Another New Testament word that English Bibles have translated as “hell” is Gehenna. This is the Greek form of an Aramaic word referring to the Valley of Hinnom, which ran just south of Jerusalem. A large body of biblical interpretation holds that refuse from the city of Jerusalem was tossed into this valley, and that fires were kept burning perpetually there to consume the trash and to keep the odor down. Organic material would be decomposed by worms and other critters. This seems to provide the context for Jesus’ statement, “If your eye causes you to sin, pluck it out; it is better for you to enter the kingdom of God with one eye, rather than having two eyes, to be cast into Gehenna—where ‘Their worm does not die and the fire is not quenched.'” (Note that this is a quotation from the very passage in Isaiah that we considered last time, and that this answers our question about into what kind of place unburied bodies might be cast where there would be perpetual flame and decomposition: a garbage dump.) In other words, Jesus is saying it is better to take whatever measures are necessary to enter the kingdom of God rather than to be thrown into “the garbage dump.” This would be a metaphorical rather than a literal description of what happens to those who reject God.
Most of the other uses of Gehenna in the New Testament have a similar character: It describes a place of exclusion and disgrace, not necessarily of everlasting punishment. However, as in the case of Hades, Gehenna sometimes is used with a meaning closer to what we understand by “hell” today: a center of opposition to God (“The tongue is a world of evil . . . set on fire by Gehenna“) and a place where the wicked are punished (“You brood of vipers! How will you escape being condemned to Gehenna?”). It must also be acknowledged that some people question the interpretation that Gehenna refers to a garbage dump in the Valley of Hinnom. See, for example, this post, which disputes the interpretation in order to argue that Gehenna refers to a “place of everlasting fiery torment.”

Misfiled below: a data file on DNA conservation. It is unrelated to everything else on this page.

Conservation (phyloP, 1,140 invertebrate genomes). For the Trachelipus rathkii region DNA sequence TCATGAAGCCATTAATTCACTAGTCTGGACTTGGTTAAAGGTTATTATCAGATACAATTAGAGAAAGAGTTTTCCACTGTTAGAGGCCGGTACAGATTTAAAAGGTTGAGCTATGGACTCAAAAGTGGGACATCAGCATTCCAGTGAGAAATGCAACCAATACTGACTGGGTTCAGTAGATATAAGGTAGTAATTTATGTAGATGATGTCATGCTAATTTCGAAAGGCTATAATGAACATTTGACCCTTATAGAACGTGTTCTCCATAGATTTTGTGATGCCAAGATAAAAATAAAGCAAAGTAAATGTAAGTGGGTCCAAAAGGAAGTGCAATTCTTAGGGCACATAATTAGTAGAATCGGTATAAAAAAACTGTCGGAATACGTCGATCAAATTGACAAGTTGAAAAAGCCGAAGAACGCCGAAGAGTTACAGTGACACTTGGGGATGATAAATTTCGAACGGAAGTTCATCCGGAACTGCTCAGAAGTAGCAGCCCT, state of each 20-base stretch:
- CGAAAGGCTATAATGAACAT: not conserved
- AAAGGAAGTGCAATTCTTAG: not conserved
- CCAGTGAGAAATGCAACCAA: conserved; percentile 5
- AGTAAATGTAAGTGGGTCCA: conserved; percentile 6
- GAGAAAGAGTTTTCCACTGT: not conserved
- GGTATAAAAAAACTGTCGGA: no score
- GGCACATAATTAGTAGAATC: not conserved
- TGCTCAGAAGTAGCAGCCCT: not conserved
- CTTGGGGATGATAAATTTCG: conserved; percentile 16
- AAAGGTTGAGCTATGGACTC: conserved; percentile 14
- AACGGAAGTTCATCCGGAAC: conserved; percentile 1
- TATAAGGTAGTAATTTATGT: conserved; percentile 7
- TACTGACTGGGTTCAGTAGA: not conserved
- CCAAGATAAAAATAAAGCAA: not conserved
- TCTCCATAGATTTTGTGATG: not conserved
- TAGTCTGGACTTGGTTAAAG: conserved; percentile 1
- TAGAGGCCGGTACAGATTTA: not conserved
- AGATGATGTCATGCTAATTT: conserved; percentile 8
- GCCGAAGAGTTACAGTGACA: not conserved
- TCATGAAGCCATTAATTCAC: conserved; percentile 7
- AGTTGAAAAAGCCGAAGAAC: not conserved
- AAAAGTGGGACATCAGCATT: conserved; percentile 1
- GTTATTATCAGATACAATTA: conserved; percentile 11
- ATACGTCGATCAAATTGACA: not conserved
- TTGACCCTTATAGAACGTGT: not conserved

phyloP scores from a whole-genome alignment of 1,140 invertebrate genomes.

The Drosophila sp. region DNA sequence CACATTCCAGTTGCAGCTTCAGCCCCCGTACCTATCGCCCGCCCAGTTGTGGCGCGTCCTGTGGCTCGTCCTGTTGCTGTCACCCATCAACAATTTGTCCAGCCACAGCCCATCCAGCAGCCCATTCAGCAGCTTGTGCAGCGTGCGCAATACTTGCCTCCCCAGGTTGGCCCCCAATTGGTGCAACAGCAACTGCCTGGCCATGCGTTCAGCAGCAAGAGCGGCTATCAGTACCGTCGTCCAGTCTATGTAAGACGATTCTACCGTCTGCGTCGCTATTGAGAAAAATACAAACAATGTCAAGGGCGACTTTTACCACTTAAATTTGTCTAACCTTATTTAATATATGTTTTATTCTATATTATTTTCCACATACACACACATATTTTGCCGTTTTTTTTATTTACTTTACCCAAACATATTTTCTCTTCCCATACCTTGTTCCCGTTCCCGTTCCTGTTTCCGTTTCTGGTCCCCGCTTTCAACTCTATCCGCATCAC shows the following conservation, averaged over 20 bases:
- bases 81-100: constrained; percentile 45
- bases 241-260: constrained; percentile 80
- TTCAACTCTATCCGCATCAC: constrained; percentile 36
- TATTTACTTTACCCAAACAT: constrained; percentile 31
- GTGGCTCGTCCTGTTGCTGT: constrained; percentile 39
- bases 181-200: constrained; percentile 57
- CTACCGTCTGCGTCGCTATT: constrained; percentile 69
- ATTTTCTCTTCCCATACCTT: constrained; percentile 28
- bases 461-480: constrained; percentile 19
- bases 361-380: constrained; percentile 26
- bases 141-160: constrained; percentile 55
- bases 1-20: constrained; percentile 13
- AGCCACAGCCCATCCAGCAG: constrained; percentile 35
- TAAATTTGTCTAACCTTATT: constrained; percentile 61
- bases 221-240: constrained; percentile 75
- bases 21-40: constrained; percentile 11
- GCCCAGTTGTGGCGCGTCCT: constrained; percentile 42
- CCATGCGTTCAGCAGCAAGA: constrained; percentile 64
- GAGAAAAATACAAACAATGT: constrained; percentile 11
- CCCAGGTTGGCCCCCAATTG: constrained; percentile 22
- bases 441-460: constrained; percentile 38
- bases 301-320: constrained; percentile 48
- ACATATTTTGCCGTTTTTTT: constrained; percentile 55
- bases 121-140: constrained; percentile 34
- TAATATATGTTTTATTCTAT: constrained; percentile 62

The final term in the New Testament that’s translated as “hell” by some English Bibles is Tartarus in 2 Peter: “God did not spare angels when they sinned, but sent them into Tartarus” (a single Greek verb, tartaroō). In Greek mythology, Tartarus is an underworld dungeon. Few if any biblical interpreters would argue that Peter is endorsing a belief in Tartarus precisely as the the Greeks envisioned it. Rather, he’s making an allusion to this belief in order to describe a place of spiritual imprisonment. In any event, in context, Peter is describing a place where the rebellious angels were held pending judgment, not a place where people suffer everlasting punishment, so this reference to Tartarus doesn’t really shed much light on how we should think of “hell” today.
In short, the biblical data does not present a simple, straightforward picture of “hell” as a place of never-ending punishment for those who reject God. The picture is complicated, and readers of the Bible must understand the Hebrew and Greek terms and ideas behind our English translations in order to reach the most informed conclusion possible about this issue.
One final thought: In your question, you say it’s hard for you to reconcile the idea of never-ending punishment with your understanding of the gracious and forgiving character of God. You allude to Psalm 103, which says that God “will not harbor his anger forever; he does not treat us as our sins deserve or repay us according to our iniquities.” The Bible doesn’t tell us nearly as much as we would like about the fate of people after death. But it does tell us a great deal about the character of God, in which justice and mercy are perfectly balanced. (As God said about himself to Moses, he is the “compassionate and gracious God, slow to anger, abounding in love and faithfulness . . . yet he does not leave the guilty unpunished.”) Maybe the thing to do is to allow our understanding of the character of God to inform our view of what happens after death, rather than letting possible interpretations of the afterlife make us question what we would otherwise believe about what God is like.